It was tempting to lead this week’s Connect, Converse, Catch-Up with a cliché: that Léa-Kristine Demers ‘16 is already on her way to curing cancer. Like most clichés, it is partially true; however, Léa humbly provides nuance.
“Cancer research is a long hard process, a small roll uphill,” she says from her lab in Montreal. “It is going to take thousands of scientists making small advances.” Léa’s contribution is studying how high fat diets can expedite prostate cancer’s progression. It is the focus of her thesis at McGill University in the Faculty of Experimental Medicine as part of her Master of Science. Presently, there is no cure for prostate cancer as we can only extend the quality and expectation of life for those afflicted.
According to Léa, it is understood that diets in high saturated fats contribute to prostate and breast cancer. The riddle she is helping solve is the ever elusive, why. Understanding this can lead to personalized medication, treatment, and precision nutrition.
For Léa, the road to the lab started at King’s-Edgehill School and then caught fire at Merrimack College in North Andover, Massachusetts. “Merrimack was the best place for me to go to college. I loved it. It gave me a new mindset revolving around science,” she says.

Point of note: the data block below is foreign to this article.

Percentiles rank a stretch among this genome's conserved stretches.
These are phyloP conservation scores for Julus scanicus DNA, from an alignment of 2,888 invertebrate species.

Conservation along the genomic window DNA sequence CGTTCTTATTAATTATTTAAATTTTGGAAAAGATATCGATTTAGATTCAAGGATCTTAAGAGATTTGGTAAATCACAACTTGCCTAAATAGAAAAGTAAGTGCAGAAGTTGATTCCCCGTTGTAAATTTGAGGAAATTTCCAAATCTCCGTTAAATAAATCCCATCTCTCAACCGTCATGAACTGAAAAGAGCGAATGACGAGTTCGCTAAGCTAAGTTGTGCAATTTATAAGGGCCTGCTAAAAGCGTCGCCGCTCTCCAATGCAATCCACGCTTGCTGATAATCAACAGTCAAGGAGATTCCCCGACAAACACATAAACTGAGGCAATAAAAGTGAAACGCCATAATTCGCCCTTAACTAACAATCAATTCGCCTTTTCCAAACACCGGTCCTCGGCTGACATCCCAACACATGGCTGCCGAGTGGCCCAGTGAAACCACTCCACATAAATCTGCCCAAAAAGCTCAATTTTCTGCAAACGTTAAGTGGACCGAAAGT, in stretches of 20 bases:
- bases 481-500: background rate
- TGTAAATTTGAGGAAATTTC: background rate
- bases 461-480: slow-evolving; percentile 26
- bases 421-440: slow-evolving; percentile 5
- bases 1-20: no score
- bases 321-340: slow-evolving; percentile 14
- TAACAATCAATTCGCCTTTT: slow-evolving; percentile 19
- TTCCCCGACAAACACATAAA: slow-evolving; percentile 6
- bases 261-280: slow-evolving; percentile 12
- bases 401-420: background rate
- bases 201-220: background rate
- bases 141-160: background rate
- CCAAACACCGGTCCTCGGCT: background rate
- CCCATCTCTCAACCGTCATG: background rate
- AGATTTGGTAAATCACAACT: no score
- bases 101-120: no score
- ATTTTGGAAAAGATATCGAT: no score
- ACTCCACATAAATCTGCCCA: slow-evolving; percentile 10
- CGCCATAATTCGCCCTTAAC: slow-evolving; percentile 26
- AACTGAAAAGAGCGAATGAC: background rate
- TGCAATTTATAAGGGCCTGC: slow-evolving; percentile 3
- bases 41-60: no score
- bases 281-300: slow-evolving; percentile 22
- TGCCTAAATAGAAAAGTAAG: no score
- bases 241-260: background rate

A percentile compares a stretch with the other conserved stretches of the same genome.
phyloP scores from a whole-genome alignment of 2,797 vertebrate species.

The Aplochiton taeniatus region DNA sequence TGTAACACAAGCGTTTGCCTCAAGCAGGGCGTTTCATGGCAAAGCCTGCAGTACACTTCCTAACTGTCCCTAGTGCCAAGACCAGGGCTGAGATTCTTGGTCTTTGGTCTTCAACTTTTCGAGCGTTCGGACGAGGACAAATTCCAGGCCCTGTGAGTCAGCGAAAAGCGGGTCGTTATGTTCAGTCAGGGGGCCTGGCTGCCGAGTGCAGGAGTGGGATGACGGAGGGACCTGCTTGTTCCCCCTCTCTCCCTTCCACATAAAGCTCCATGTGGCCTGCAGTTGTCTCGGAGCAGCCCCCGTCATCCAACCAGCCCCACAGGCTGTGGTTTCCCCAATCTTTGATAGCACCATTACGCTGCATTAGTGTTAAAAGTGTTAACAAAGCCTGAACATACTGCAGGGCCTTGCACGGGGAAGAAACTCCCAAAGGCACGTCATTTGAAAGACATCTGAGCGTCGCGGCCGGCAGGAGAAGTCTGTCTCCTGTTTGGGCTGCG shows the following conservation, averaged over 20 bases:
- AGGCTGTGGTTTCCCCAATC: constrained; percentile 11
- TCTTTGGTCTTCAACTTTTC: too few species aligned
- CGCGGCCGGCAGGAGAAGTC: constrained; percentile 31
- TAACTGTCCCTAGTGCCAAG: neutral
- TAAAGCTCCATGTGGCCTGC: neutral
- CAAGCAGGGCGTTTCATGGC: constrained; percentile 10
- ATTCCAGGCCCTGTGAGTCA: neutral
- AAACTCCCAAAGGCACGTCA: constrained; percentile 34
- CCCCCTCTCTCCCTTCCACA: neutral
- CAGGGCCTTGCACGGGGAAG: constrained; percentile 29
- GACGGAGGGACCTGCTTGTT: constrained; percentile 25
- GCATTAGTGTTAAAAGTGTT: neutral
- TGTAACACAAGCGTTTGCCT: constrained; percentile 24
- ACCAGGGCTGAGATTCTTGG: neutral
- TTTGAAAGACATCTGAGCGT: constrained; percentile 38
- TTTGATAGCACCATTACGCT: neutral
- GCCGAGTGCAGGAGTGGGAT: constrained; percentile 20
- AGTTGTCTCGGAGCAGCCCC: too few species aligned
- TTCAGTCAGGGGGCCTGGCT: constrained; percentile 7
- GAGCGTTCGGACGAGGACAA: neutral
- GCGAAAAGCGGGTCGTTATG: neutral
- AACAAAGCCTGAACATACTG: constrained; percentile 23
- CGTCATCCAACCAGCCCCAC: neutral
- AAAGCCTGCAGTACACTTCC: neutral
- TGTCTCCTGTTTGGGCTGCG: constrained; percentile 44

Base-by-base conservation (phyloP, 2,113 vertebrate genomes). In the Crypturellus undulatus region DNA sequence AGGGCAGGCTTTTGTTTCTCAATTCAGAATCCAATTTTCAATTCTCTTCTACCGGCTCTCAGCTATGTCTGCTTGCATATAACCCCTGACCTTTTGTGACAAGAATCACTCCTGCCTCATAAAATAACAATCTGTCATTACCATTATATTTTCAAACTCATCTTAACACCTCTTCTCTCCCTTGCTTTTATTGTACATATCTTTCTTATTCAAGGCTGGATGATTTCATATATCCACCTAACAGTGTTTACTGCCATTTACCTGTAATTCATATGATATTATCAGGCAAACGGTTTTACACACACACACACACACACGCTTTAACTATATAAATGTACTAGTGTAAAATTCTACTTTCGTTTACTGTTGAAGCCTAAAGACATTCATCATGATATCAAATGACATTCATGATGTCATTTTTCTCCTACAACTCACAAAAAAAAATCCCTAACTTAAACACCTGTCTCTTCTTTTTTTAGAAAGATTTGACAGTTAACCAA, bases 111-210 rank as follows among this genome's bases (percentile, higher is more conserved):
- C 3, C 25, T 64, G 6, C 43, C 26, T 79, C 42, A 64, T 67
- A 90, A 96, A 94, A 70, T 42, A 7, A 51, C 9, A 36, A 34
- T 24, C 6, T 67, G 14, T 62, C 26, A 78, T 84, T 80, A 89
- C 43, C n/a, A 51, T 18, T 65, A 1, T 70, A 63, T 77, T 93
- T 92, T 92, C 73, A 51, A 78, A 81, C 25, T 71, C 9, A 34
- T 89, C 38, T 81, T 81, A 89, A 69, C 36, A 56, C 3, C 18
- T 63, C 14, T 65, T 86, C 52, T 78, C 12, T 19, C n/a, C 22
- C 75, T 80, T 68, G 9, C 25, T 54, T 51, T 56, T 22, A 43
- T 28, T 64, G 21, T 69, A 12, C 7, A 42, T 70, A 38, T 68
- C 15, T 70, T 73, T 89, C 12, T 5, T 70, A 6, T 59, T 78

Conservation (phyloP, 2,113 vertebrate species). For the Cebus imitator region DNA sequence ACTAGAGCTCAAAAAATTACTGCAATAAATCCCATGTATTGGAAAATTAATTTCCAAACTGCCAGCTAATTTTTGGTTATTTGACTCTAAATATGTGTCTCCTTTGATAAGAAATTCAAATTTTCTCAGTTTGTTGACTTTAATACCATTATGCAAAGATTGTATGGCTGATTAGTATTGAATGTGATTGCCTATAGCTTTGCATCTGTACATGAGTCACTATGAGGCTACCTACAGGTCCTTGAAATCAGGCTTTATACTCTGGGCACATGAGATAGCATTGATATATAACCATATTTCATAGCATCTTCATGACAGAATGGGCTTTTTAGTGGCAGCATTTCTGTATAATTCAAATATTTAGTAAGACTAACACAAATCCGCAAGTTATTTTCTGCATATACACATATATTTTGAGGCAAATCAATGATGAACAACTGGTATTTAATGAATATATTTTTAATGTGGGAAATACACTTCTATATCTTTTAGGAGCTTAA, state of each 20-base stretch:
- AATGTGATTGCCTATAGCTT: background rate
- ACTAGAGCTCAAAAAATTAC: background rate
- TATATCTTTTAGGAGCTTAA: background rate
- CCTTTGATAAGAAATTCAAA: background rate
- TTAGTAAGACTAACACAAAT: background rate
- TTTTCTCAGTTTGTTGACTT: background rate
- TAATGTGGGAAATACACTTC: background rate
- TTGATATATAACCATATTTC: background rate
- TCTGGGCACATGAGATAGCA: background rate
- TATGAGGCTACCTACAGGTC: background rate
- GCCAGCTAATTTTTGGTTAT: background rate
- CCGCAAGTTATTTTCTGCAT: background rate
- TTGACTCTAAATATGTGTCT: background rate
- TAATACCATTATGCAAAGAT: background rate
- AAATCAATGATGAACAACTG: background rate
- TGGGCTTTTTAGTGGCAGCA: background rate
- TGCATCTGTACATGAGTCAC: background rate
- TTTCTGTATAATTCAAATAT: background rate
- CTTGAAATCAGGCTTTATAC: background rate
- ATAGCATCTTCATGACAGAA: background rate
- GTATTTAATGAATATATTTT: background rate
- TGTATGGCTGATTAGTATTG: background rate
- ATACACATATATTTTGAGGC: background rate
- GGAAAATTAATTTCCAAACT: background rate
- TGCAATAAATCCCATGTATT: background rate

Léa came to King’s-Edgehill to play prep hockey and parlayed that opportunity into a NCAA scholarship. It is often said that the most important position in girl’s hockey is the goaltender, and Léa anchors every team she plays on from between the pipes. She also was a leader in the classroom. “King’s-Edgehill was a key for me. I grew more independent, and I learned English,” says the Quebec native who came to Nova Scotia with her brother and friend, Karl ’15.
“Mr. Hadley and Mrs. Dufour really helped me a lot,” says Léa. “I had good relations with teachers in high school and college. I was away every Friday for hockey at Merrimack and had to go to tutorials, it leads to very positive experiences with faculty.”
Léa also found time to play professional hockey for the Buffalo Beauts, a founding franchise in the National Women’s Hockey League. Léa had some poignant observations about the experience as a pro: “It was eye-opening that the best players in the world had such little funding to play pro,” she says. “Other than the Olympics, women have nowhere to play after college.” Léa’s solution was to switch to cross-fit and pursue science. Her next goal is to attend medical school and pursue a lifelong career in health care or research.
Léa is an example of a young woman who transfers and shares her drive, discipline, and devotion between athletics and academics with ease. Essentially, Léa is the physical manifestation of what being a scholar-athlete is all about.
Mr. Kevin Lakes
Junior School Teacher
Junior School Athletics